The dogma of dog training

The world of dog training is fraught with dogma and “religious wars”. I understand some of the differences. Whether you believe violence and aversion-based techniques have a place in training a sentient animal is a basic ethical question. But other conflicts have me more perplexed.

A case in point is an online group about reactive dogs that will only tolerate discussions of desensitization and counter-conditioning (DS/CC). Let me be clear that DS/CC is an essential tool for positive training, especially for reactive dogs. But I don’t think it’s the only useful tool, and I think it has limits that must be complemented by other techniques.

The DS/CC are critical of what they call avoidance techniques. Although I haven’t seen a definition of this term, I think they mean teaching a dog to move away from something that makes it uncomfortable. Their argument usually goes something like this: You’ve taught a dog to avoid children (which scare it) instead of desensitizing the dog to kids. You have some visitors and the dog finds itself in close quarters with a child and can’t get away. It will react, and possibly bite the child.

Fair enough, but depending on DS/CC assumes that a dog has a limited number of triggers that you can densensitize it to. My counter argument would go like this: Your human-reactive dog encounters a person who is different from anyone it’s ever seen (someone on crutches, wearing a big winter parka, shuffling their feet…some dogs are freaked out by seemingly small changes). Since it has never learned to move away from Scary Things, it reacts, possibly biting the befuddled person who doesn’t understand what s/he has done.

This is why I think it’s important combine positive techniques to give the dog the best repertoire of coping mechanisms possible. I think teaching avoidance is especially important for dogs that were poorly socialized as puppies, especially dogs who come from puppy mills, pet stores, etc. My reasoning is based on the concept of learned helplessness: when animals find it impossible to escape from something aversive, they eventually stop trying and just resign themselves to the thing they find aversive. (In the original experiments establishing this principal, the aversion was actually an electrified floor, which the dogs stayed on instead of hopping over a low barrier to safety because they had learned there was no escape in earlier phases of the experiment.)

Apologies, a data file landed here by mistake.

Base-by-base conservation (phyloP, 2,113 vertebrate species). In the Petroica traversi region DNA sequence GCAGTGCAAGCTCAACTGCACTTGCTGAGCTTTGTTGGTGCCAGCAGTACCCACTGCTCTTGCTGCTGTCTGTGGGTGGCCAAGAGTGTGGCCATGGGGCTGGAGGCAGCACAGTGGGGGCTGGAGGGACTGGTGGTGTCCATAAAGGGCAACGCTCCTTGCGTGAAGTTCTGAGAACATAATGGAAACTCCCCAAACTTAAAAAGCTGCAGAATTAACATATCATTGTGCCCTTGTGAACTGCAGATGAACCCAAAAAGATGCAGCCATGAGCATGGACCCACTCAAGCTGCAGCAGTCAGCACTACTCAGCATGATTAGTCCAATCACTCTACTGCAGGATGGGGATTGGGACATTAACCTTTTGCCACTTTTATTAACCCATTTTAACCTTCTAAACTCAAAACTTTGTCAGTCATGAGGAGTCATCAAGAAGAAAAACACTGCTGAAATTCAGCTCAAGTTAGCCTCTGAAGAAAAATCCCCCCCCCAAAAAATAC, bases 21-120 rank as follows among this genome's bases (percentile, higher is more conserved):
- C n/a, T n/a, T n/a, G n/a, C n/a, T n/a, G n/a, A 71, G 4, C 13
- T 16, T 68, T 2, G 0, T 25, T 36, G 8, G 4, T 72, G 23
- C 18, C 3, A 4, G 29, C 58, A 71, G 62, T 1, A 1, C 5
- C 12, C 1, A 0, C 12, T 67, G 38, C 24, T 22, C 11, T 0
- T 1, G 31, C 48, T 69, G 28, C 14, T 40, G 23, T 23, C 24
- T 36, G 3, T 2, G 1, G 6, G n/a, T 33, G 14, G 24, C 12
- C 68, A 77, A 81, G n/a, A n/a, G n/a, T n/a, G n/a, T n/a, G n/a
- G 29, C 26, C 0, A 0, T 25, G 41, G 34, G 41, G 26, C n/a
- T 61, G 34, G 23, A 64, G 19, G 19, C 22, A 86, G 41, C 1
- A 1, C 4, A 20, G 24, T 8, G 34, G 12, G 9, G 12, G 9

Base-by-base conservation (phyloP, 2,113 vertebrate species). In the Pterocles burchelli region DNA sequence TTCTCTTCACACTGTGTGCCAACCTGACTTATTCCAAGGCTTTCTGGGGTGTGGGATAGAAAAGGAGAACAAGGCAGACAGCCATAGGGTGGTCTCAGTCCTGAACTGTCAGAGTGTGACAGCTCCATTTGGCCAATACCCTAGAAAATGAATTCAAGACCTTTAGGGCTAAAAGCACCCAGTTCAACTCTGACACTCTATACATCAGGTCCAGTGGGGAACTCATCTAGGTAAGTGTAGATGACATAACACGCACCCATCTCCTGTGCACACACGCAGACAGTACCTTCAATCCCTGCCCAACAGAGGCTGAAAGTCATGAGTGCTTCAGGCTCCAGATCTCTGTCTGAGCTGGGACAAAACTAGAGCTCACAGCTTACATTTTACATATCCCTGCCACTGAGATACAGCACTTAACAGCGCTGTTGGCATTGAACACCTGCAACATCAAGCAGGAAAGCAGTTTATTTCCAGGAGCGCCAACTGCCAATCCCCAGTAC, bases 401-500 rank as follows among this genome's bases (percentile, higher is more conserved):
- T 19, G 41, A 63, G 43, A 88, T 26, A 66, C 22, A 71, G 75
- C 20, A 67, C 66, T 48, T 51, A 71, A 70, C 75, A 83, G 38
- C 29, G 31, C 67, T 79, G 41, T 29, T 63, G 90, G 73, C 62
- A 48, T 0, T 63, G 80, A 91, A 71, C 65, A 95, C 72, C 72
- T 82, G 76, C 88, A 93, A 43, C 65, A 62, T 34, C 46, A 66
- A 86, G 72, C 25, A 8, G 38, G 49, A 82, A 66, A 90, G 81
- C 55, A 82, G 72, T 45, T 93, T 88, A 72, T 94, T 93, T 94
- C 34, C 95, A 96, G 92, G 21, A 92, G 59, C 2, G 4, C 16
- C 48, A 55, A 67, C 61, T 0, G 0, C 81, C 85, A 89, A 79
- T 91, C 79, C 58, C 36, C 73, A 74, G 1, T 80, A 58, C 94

So imagine you are a puppy mill dog who never gets to leave its crate. When scary people come towards you, there’s nowhere to escape, and you eventually stop trying. At this point, Flight or Fight is reduces to one option: Fight, which becomes your default reaction to every threat.

That’s why I think it is so important to explicitly teach a reactive dog that moving away is possible and can be effective. But it shouldn’t be the only thing you’re teaching him.

I think that DS/CC and avoidance are not only complementary, they’re convergent. DS/CC has reduced our need for avoidance, but it has also reduced the distance for avoiding triggers. It used to be hard for Spencer to walk down the opposite sidewalk from a stranger. Now we can see someone coming down the same sidewalk and just swerve around them. Knowing in advance that he doesn’t have to deal head-on with a stranger (which is a very confrontational approach for a dog), has made it easier to desensitize at ever closer quarters.

I consider it a victory when Spencer doesn’t even pay attention to a nearby Scary Person. (The result of DS/CC.) But I also consider it a victory when we come around a corner and discover in front of us and Spencer automatically moves to the left or right to avoid that person. (The result of avoidance.) In both cases, he’s chosen a more acceptable coping mechanism than lunging and snarling.


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